Screenwriter Todd Alcott has written the most detailed analysis of the Coens' masterpiece that I've yet encountered, and he begins by addressing those who have said they don't like the movie because it has "a passive protagonist." Ha! Why, you may as well be talking about the disappearance of the interventionist God between the "Old Testament" (Torah) and the "New Testament"! Indeed, I would argue, that is exactly what you're talking about. Alcott puts it this way:

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The greatest movies ever made

All lists of the "greatest" movies are propaganda. They have no deeper significance. It is useless to debate them. Even more useless to quarrel with their ordering of titles: Why is this film #11 and that one only #31? The most interesting lists are those by one person: What are Scorsese's favorites, or Herzog's? The least interesting are those by large-scale voting, for example by IMDb or movie magazines. The most respected poll, the only one I participate in, is the vote taken every 10 years by Sight & Sound, the British film magazine, which asks a large number of filmmakers, writers, critics, scholars, archivists and film festival directors.

1. The Night of the Hunter, 1955

That one at least has taken on a canonical aspect. The list evolves slowly. Keaton rises, Chaplin falls. It is eventually decided that "Vertigo" is Hitchcock's finest film. Ozu cracks the top ten. Every ten years the net is thrown out again. The Sight & Sound list at least reflects widespread thinking in what could be called the film establishment, and reflects awareness of the full span of more than a century of cinema.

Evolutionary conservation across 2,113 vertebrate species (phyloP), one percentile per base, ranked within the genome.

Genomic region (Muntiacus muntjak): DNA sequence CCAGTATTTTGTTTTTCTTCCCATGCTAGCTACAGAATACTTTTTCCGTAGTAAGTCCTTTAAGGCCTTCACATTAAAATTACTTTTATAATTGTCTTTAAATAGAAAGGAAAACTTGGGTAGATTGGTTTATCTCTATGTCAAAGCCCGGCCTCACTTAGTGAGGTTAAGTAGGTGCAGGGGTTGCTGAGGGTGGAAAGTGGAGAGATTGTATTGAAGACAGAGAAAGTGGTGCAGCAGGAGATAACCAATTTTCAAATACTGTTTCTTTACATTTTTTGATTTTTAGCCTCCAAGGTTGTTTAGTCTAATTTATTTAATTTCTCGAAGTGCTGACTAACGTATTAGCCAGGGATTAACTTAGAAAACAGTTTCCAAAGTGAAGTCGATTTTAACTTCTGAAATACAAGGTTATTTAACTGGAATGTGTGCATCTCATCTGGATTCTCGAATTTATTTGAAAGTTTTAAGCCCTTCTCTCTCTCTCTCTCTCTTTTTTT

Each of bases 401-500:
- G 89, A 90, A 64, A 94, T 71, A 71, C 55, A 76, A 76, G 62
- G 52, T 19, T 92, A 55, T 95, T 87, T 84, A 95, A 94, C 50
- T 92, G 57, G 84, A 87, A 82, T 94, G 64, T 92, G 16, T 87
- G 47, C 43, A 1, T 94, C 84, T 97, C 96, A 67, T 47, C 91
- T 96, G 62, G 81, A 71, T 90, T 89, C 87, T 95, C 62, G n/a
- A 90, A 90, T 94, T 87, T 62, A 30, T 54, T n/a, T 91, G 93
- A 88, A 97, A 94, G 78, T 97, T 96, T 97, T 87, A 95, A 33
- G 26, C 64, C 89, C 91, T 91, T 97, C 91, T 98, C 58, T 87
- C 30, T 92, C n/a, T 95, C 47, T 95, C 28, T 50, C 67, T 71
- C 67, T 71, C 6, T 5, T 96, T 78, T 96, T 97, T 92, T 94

The IMDb list of "250 Top Movies of All Time" is the best-known and most-quoted of all "best movie" lists. It looks to be weighted toward more recent films, although Keith Simonton, who is in charge over there, tells me they have a mathematical model that somewhat corrects for that. Specifically, it guards against this week's overnight sensation shooting to the top of the list on a wave of fanboy enthusiasm. Still, the IMDb voters are probably much younger on average than the Sight & Sound crowd. To the degree the list merely reflects their own tastes back at them, it tells them what they already know.

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Tell me a story, Act II: Acts

View image Story diagram stolen -- er, borrowed -- from "Observations on film art and Film Art."

Kristin Thompson, author of "Storytelling in the New Hollywood: Understanding Classical Narrative Technique," a book I can't believe I haven't read and have therefore just ordered, explores her observations and theory of story structure in a blog entry called "Times go by turns," which gets to the heart of how movie storytelling works by showing how familiar structures involve the use of more than the "three acts" we're accustomed to thinking about. She was inspired by the Society for the Cognitive Study of the Moving Image conference in June at the University of Wisconsin in Madison -- and, boy, does that ever sound like something that would be up my street. (Also: See my post "Tell me a story... or don't.")

Kristin writes:

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Stanley Kubrick hates you

View image"The Shining": A bug under a microscope.

The most superficial and shopworn cliché about Stanley Kubrick is that he was a misanthrope. This is up there with calling Alfred Hitchcock "The Master of Suspense," and leaving it at that. The cliché may contain a partial truth, but it's not particularly enlightening. It's just trite.

In the free Seattle weekly tabloid The Stranger, Charles Mudede writes about a local Kubrick series, and begins by stating: "Kubrick hated humans. This hate for his own kind is the ground upon which his cinema stands." This is a nice grabber -- particularly for readers who don't know anything about Kubrick, or who want to feel the thrill of the forbidden when reading about him. ("Imagine! He hated humans!")